However, the exchange’s popularity wouldn’t last forever. In June 2013, Mt. Gox suspended USD withdrawals. Furthermore,  all Bitcoin withdrawals became suspended in the following year.  It announced soon after that 650,000 of their customers’ Bitcoin were missing.  It was suspected that the Bitcoin were stolen by hackers which led to Mt. Gox closing shortly afterward. The case is still undergoing litigation today [3].

Cryptocurrency exchanges after Mt. Gox

Newer cryptocurrency exchanges emerged both during Mt. Gox’s height of popularity and after its demise in 2014. Nejc Kodrič and Damijan Merlak founded Bitstamp in 2011 as a European alternative to Japan-based Mt. Gox. In the United States, Jesse Powell founded a cryptocurrency exchange named Kraken after visiting Mt. Gox’s headquarters and observing it was managed poorly[5]. In 2012, Brian Armstrong and Fred Ehrsam found a new exchange named Coinbase based in San Francisco [6].

As the volume of Bitcoin transactions rose from 2013 to 2017, more and more exchanges continued to emerge. The year 2013 saw the founding of Canadian exchange Bitbuy and the London-operated CEX.io. In the same year, Eric Vorhees created the Swiss-based exchange Shapeshift, which featured a simple interface that allowed easy conversion between different cryptocurrencies. In the following years, prominent exchanges were created such as Coinsquare, Poloniex, Bittrex, Coinmama, and Binance among others.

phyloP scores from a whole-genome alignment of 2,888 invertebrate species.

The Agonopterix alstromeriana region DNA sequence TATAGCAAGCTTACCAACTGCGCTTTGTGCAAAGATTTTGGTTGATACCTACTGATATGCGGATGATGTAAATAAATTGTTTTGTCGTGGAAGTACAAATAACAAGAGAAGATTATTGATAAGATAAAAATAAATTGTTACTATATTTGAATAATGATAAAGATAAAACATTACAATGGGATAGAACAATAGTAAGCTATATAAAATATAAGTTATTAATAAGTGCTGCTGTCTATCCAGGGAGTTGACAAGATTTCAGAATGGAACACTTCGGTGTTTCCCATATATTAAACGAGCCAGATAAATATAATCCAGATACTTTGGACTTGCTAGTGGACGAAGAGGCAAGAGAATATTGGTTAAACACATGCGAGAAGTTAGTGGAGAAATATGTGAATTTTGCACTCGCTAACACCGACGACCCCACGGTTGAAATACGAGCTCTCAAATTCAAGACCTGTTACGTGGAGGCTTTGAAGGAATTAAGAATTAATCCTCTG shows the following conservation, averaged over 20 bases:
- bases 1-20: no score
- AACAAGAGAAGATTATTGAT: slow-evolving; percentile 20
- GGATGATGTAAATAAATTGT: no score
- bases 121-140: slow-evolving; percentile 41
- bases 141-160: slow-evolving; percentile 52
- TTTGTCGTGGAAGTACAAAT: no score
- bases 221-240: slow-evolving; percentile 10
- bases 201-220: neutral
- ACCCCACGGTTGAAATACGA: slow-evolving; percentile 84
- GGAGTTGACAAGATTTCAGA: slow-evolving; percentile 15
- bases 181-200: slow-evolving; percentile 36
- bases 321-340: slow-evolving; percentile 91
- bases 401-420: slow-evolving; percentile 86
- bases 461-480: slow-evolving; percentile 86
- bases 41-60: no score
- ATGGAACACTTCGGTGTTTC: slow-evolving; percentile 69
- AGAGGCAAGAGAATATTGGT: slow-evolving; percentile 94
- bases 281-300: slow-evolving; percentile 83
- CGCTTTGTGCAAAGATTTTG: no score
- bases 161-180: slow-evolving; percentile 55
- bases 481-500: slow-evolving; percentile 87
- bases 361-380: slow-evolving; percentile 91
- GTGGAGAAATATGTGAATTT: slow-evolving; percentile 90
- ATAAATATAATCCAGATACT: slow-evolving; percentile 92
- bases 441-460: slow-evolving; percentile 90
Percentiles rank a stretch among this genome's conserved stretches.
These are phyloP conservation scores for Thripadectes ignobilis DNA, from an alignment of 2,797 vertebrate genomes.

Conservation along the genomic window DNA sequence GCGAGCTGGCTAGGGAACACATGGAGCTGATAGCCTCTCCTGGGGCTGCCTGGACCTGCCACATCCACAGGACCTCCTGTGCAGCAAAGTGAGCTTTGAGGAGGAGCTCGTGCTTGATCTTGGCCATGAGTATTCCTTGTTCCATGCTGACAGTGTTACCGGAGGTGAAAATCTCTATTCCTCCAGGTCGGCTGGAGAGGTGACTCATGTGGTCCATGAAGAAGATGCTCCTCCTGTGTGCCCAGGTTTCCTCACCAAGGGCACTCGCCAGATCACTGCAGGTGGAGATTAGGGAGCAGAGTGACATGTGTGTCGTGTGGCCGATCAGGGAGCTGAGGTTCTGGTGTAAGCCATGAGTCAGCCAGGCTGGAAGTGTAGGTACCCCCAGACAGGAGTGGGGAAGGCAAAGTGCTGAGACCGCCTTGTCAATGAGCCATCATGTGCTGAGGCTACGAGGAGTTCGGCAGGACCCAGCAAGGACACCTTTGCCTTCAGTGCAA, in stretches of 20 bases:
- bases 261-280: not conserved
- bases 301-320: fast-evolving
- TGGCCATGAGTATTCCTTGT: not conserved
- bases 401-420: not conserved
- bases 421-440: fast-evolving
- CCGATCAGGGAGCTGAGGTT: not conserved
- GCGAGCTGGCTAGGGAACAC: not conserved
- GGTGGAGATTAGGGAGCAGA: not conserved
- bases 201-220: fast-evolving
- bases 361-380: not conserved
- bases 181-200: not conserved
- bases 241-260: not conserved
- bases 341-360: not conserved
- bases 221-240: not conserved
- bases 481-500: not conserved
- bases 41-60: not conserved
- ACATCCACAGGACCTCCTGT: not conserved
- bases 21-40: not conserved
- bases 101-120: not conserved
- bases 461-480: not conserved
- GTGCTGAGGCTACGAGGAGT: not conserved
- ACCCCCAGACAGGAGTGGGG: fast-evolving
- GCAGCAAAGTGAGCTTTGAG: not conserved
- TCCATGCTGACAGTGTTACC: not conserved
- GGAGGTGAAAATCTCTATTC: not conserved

Cryptocurrency exchanges, in recent years, have focused more on security than ever before. Many exchanges place the majority of cryptocurrency assets into cold storage, which better protected the funds against hackers. A variety of security features such as two-factor authentication became popular as well in order to protect its users from cyber-attacks.

 

Types of exchanges

There are two ways to classify cryptocurrency exchanges. It can either be fiat-based or altcoin-based and either be centralised or decentralised.

Fiat vs. Altcoin

A fiat-based cryptocurrency exchange deals in both fiat currencies and cryptocurrencies. In most countries, fiat exchanges must register as money transmitter services and must comply with ‘know your customer’ and ‘anti-money laundering’ (KYC/AML) rules. Under KYC/AML rules, fiat-based exchanges must collect their users’ personal information, including name, address, and proof of government-issued IDs with photo.  Fiat-based exchanges usually offer a smaller variety of cryptocurrencies than altcoin-based exchanges.